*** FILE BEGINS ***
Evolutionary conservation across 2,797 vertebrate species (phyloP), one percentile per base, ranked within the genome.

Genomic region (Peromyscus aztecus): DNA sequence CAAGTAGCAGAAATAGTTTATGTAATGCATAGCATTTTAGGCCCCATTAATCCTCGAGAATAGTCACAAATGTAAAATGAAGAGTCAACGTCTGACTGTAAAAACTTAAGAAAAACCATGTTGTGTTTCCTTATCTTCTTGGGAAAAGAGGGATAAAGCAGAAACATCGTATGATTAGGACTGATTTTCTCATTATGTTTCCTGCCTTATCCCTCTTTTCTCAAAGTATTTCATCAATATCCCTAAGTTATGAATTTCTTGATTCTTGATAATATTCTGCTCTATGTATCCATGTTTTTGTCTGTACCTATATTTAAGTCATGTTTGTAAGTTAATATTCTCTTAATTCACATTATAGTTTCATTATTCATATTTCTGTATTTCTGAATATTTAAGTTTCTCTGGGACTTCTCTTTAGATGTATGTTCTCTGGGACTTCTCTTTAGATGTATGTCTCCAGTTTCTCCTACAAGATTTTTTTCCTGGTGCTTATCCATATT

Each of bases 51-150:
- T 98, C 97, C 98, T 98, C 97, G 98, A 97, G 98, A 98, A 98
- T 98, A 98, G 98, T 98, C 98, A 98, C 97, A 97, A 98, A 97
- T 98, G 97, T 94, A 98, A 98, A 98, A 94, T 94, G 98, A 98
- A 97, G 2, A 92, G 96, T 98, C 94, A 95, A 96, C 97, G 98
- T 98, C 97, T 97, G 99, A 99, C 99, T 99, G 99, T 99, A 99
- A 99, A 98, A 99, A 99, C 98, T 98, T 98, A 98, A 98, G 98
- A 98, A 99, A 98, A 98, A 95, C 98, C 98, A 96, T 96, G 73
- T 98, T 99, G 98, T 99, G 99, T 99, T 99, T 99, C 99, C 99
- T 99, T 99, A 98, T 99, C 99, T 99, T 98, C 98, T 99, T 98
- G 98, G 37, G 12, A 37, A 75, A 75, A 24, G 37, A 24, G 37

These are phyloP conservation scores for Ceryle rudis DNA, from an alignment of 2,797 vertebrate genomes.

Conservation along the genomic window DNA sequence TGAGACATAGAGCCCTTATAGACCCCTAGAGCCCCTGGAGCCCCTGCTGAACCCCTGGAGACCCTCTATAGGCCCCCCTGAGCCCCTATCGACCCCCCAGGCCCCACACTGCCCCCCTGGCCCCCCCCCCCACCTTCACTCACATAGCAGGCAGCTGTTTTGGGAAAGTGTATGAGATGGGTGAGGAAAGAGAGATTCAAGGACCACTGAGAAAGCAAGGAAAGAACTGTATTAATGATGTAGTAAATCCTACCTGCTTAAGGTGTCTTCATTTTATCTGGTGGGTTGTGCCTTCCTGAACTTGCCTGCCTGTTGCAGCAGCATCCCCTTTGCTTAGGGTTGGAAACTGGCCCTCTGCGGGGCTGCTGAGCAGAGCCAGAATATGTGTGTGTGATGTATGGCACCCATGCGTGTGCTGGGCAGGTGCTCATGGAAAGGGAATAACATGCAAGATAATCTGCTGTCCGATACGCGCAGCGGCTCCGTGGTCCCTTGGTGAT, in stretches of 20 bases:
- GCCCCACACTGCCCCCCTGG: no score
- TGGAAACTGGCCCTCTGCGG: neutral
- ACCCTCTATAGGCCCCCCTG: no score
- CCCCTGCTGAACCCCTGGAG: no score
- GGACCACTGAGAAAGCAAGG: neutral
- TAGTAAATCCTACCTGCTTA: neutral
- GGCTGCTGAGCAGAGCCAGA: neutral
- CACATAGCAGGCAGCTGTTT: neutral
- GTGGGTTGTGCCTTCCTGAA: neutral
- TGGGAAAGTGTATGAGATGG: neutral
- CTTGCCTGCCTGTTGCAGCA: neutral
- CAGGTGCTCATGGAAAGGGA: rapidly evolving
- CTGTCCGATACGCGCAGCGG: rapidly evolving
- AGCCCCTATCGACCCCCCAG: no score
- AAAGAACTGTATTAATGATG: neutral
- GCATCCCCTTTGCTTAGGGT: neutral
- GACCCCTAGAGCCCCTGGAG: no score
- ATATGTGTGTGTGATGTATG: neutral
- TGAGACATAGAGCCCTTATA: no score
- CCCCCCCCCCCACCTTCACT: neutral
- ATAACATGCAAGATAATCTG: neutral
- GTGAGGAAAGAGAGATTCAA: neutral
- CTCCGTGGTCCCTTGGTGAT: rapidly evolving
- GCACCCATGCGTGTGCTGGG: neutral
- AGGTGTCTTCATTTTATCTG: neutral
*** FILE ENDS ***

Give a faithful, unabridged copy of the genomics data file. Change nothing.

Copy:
Evolutionary conservation across 2,797 vertebrate species (phyloP), one percentile per base, ranked within the genome.

Genomic region (Peromyscus aztecus): DNA sequence CAAGTAGCAGAAATAGTTTATGTAATGCATAGCATTTTAGGCCCCATTAATCCTCGAGAATAGTCACAAATGTAAAATGAAGAGTCAACGTCTGACTGTAAAAACTTAAGAAAAACCATGTTGTGTTTCCTTATCTTCTTGGGAAAAGAGGGATAAAGCAGAAACATCGTATGATTAGGACTGATTTTCTCATTATGTTTCCTGCCTTATCCCTCTTTTCTCAAAGTATTTCATCAATATCCCTAAGTTATGAATTTCTTGATTCTTGATAATATTCTGCTCTATGTATCCATGTTTTTGTCTGTACCTATATTTAAGTCATGTTTGTAAGTTAATATTCTCTTAATTCACATTATAGTTTCATTATTCATATTTCTGTATTTCTGAATATTTAAGTTTCTCTGGGACTTCTCTTTAGATGTATGTTCTCTGGGACTTCTCTTTAGATGTATGTCTCCAGTTTCTCCTACAAGATTTTTTTCCTGGTGCTTATCCATATT

Each of bases 51-150:
- T 98, C 97, C 98, T 98, C 97, G 98, A 97, G 98, A 98, A 98
- T 98, A 98, G 98, T 98, C 98, A 98, C 97, A 97, A 98, A 97
- T 98, G 97, T 94, A 98, A 98, A 98, A 94, T 94, G 98, A 98
- A 97, G 2, A 92, G 96, T 98, C 94, A 95, A 96, C 97, G 98
- T 98, C 97, T 97, G 99, A 99, C 99, T 99, G 99, T 99, A 99
- A 99, A 98, A 99, A 99, C 98, T 98, T 98, A 98, A 98, G 98
- A 98, A 99, A 98, A 98, A 95, C 98, C 98, A 96, T 96, G 73
- T 98, T 99, G 98, T 99, G 99, T 99, T 99, T 99, C 99, C 99
- T 99, T 99, A 98, T 99, C 99, T 99, T 98, C 98, T 99, T 98
- G 98, G 37, G 12, A 37, A 75, A 75, A 24, G 37, A 24, G 37

These are phyloP conservation scores for Ceryle rudis DNA, from an alignment of 2,797 vertebrate genomes.

Conservation along the genomic window DNA sequence TGAGACATAGAGCCCTTATAGACCCCTAGAGCCCCTGGAGCCCCTGCTGAACCCCTGGAGACCCTCTATAGGCCCCCCTGAGCCCCTATCGACCCCCCAGGCCCCACACTGCCCCCCTGGCCCCCCCCCCCACCTTCACTCACATAGCAGGCAGCTGTTTTGGGAAAGTGTATGAGATGGGTGAGGAAAGAGAGATTCAAGGACCACTGAGAAAGCAAGGAAAGAACTGTATTAATGATGTAGTAAATCCTACCTGCTTAAGGTGTCTTCATTTTATCTGGTGGGTTGTGCCTTCCTGAACTTGCCTGCCTGTTGCAGCAGCATCCCCTTTGCTTAGGGTTGGAAACTGGCCCTCTGCGGGGCTGCTGAGCAGAGCCAGAATATGTGTGTGTGATGTATGGCACCCATGCGTGTGCTGGGCAGGTGCTCATGGAAAGGGAATAACATGCAAGATAATCTGCTGTCCGATACGCGCAGCGGCTCCGTGGTCCCTTGGTGAT, in stretches of 20 bases:
- GCCCCACACTGCCCCCCTGG: no score
- TGGAAACTGGCCCTCTGCGG: neutral
- ACCCTCTATAGGCCCCCCTG: no score
- CCCCTGCTGAACCCCTGGAG: no score
- GGACCACTGAGAAAGCAAGG: neutral
- TAGTAAATCCTACCTGCTTA: neutral
- GGCTGCTGAGCAGAGCCAGA: neutral
- CACATAGCAGGCAGCTGTTT: neutral
- GTGGGTTGTGCCTTCCTGAA: neutral
- TGGGAAAGTGTATGAGATGG: neutral
- CTTGCCTGCCTGTTGCAGCA: neutral
- CAGGTGCTCATGGAAAGGGA: rapidly evolving
- CTGTCCGATACGCGCAGCGG: rapidly evolving
- AGCCCCTATCGACCCCCCAG: no score
- AAAGAACTGTATTAATGATG: neutral
- GCATCCCCTTTGCTTAGGGT: neutral
- GACCCCTAGAGCCCCTGGAG: no score
- ATATGTGTGTGTGATGTATG: neutral
- TGAGACATAGAGCCCTTATA: no score
- CCCCCCCCCCCACCTTCACT: neutral
- ATAACATGCAAGATAATCTG: neutral
- GTGAGGAAAGAGAGATTCAA: neutral
- CTCCGTGGTCCCTTGGTGAT: rapidly evolving
- GCACCCATGCGTGTGCTGGG: neutral
- AGGTGTCTTCATTTTATCTG: neutral